The challenge of changing the media narrative on climate change
The Institute of Development Studies aims to change the dominant media narrative on climate change – and show that this is an issue above all of justice and equality.
Sophie Robinson explains the strategy behind their climate justice campaign.
The media landscape in 2021 is set to be dominated by the big ‘c’s of climate change, COP26 and Covid-19. But, for those working in communications there is another one – competition. How to secure engagement and attention of time pressed journalists, politicians and social media activists against a backdrop of an unrelenting news cycle with ever increasing numbers of organisations offering comment.
Our aim at the Institute of Development Studies is to shift the focus of climate change to recognise one of the most easily overlooked elements of the issue – climate inequality.
Typically, world leader events and government initiatives on climate change have been dominated by technological solutions but when it comes to the impacts of climate change, research shows the issue is fundamentally one of (in)justice. The worst impacts of climate change and our ability to adapt to them are felt unequally globally and within countries because of the structural injustices that cause underlying poverty and inequalities.
This poses an immediate challenge that our communications activity in the year ahead is aiming to address. Here are five principles we are following in order to gain cut through and engagement with our climate justice research:
1. Be inclusive
We are leveraging IDS partnerships and our reputation for participatory action research to meaningfully involve marginalised people. This includes creating participatory videos and photo stories that bring to life the issues relating to inequality. In this way, we should all walk the talk on inclusivity, sharing stories and ensuring those worst affected are represented, in our content, events and podcasts
2. Inspire rather than despair
There is clearly a need to highlight the urgency of the problem of climate injustice and to communicate the ‘so what?’, ‘why now?’. But, this must go hand in hand with providing constructive solutions and suggestions for those with political power to do things differently. For us, this means working with researchers to identify then communicate actionable recommendations which can then be illustrated with real life stories from inspirational people globally. With so much negativity in the news media, not least due to Covid-19 and lockdown life, this aims to meet the demand from journalist and influencers for positive stories.
3. Get social
Develop communications that are ‘social first’ and designed to engage with audiences that are active on social platforms. To do this, we’re applying insights from our social media monitoring platform to understand Twitter conversations, hashtags, topic virality and the top influencers by climate theme, in the UK and beyond. By understanding the dominant conversation topics, and the most engaging posts, we’ll develop creative social media content that in tone, theme and style is as engaging and effective as possible.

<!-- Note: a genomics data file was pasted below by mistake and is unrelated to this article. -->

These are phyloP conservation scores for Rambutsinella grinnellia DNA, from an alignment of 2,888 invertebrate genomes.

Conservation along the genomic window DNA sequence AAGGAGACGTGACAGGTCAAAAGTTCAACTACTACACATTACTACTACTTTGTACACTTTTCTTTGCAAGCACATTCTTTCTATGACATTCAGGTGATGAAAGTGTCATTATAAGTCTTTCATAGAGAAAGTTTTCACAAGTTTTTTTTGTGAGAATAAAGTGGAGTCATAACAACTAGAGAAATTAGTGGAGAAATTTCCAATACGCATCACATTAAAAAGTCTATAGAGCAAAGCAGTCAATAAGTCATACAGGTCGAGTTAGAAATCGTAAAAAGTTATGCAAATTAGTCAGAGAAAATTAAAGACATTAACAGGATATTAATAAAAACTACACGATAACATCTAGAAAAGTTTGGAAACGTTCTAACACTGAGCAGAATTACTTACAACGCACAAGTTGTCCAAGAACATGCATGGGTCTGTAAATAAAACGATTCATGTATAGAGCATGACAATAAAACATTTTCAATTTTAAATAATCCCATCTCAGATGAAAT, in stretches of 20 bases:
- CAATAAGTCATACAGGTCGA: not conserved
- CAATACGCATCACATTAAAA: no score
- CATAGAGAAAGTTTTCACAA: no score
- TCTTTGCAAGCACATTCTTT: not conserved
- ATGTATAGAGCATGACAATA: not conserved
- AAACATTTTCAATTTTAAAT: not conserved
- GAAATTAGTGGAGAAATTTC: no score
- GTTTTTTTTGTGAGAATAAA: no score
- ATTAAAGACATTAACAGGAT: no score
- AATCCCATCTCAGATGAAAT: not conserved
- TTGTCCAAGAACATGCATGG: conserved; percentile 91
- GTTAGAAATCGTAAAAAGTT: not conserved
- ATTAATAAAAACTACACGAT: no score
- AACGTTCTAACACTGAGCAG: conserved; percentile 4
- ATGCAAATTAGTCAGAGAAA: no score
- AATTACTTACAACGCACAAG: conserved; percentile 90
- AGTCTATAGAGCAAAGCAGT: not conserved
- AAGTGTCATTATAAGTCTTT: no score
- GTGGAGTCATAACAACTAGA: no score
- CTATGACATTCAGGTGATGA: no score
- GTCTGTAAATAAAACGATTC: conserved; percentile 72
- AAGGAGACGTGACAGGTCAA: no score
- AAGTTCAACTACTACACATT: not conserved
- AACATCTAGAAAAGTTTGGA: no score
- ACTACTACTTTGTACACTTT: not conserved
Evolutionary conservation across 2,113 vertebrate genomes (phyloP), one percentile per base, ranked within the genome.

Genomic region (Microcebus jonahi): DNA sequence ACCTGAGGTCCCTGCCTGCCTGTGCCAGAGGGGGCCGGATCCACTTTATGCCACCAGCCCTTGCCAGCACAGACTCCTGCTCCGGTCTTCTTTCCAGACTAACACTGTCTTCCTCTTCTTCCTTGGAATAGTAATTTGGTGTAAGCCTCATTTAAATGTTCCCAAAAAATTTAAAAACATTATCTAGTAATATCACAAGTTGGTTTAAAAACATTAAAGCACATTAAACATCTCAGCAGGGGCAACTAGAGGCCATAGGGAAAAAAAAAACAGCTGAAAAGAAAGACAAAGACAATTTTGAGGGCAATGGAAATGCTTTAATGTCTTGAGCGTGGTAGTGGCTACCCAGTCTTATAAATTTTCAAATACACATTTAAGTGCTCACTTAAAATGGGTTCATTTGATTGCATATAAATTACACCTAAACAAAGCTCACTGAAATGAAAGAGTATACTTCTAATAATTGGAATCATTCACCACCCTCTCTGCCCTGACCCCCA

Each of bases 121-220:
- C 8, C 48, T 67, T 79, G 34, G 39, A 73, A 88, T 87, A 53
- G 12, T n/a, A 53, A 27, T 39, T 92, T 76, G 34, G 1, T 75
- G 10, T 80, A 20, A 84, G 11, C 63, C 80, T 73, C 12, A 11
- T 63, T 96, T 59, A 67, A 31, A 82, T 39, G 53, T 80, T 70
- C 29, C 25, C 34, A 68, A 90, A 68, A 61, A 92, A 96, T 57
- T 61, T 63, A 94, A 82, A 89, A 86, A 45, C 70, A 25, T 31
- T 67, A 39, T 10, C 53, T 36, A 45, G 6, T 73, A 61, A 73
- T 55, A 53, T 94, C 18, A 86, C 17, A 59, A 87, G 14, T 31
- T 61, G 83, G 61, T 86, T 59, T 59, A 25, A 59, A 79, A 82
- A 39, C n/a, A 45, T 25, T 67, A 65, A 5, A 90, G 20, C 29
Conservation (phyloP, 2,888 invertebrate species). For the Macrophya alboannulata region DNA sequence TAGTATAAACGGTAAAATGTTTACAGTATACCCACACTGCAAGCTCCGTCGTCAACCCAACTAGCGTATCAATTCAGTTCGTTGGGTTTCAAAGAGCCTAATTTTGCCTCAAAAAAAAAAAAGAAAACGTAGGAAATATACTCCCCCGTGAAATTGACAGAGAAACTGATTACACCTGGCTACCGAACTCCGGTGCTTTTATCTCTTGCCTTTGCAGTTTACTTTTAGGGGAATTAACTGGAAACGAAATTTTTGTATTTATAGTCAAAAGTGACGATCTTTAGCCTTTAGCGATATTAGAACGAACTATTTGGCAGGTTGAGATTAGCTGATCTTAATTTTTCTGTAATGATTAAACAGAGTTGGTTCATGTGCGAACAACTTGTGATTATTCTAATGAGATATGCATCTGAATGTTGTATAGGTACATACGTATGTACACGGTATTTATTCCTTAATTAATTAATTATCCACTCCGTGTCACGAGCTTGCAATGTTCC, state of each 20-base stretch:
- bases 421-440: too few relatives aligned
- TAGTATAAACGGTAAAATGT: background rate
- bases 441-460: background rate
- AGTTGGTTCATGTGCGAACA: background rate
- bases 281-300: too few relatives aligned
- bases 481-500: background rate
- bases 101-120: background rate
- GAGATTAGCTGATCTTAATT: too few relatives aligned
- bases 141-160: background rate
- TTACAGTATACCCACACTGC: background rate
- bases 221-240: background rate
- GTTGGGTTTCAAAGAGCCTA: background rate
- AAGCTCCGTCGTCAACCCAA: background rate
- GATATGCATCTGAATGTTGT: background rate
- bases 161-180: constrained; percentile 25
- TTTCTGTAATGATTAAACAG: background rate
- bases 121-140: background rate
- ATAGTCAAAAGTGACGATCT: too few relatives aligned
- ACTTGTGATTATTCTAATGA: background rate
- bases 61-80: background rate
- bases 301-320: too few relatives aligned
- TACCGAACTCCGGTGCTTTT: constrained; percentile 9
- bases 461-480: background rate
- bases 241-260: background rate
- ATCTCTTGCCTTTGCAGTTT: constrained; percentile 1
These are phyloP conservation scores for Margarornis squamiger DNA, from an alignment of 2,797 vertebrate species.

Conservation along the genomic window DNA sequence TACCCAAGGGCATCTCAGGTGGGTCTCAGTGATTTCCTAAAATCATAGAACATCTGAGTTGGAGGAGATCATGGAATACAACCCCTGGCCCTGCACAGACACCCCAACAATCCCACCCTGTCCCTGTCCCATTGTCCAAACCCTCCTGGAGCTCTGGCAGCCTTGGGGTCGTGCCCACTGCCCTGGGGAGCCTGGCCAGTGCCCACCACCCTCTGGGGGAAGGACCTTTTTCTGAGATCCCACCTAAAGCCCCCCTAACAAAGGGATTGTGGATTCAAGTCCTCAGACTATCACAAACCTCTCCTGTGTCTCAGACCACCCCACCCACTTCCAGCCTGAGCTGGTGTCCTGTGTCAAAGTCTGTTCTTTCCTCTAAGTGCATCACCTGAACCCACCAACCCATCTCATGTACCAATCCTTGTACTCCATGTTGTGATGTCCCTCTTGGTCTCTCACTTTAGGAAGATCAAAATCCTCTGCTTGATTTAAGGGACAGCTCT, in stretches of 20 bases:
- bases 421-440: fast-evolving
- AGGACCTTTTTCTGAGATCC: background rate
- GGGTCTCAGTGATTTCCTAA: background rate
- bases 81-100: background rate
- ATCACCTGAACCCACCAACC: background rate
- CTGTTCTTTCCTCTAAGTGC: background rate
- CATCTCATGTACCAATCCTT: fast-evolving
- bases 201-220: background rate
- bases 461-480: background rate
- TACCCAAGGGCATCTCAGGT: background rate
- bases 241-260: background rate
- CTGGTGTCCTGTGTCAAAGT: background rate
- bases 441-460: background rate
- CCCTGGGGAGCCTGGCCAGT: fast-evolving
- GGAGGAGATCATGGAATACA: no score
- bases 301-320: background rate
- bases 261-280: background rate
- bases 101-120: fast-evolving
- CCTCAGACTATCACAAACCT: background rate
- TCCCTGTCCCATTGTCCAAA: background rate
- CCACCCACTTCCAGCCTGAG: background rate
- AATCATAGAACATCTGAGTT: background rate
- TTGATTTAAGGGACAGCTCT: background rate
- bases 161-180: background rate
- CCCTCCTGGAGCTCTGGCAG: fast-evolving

4. Pitch based on insight
When reaching out to journalists, bloggers or podcasters at this intensely busy time and with high competition for stories, it will be even more vital to remember best practice for story pitches. Presenting a clear, compelling story in one line, and remembering who, why, what, where, when, so what? This is alongside being clear on what is being offered – interviewee, case study, report, images, all tailored to be relevant to the contact. Through a combination of media trained spokespeople and a steady drumbeat of commentary with creative stories, we will cut through to key media for policy audiences and aim to build awareness of our messaging.
5. Be risk aware
Building relationships with influencers and working in wide-ranging partnerships as we do at IDS, including academics, community groups, businesses or activists can also bring risks. Ranging from reputation management, including being viewed as too political, to social media abuse towards your organisation, spokespeople or case studies, it makes it critical to have a robust approach to potential risks. At the outset of our climate justice campaign, we’ve completed a risk review and ongoing will evaluate how our messaging and content is being received. This includes considering how content could be interpreted from different external viewpoints with this insight being fed into future messaging.
Applying these principles, our ambition over the year ahead is to move the debate on climate change to achieve greater recognition that the issue is fundamentally about justice. We hope to influence the dominant narrative on climate change among policymakers and the media, widening it beyond the technology-based solutions to focus on those in the world most at risk. We hope it serves as an important reminder that in our ‘race to zero’ carbon emissions we mustn’t further harm the lives and livelihoods of those already suffering its worst effects, or exclude them from finding the solutions.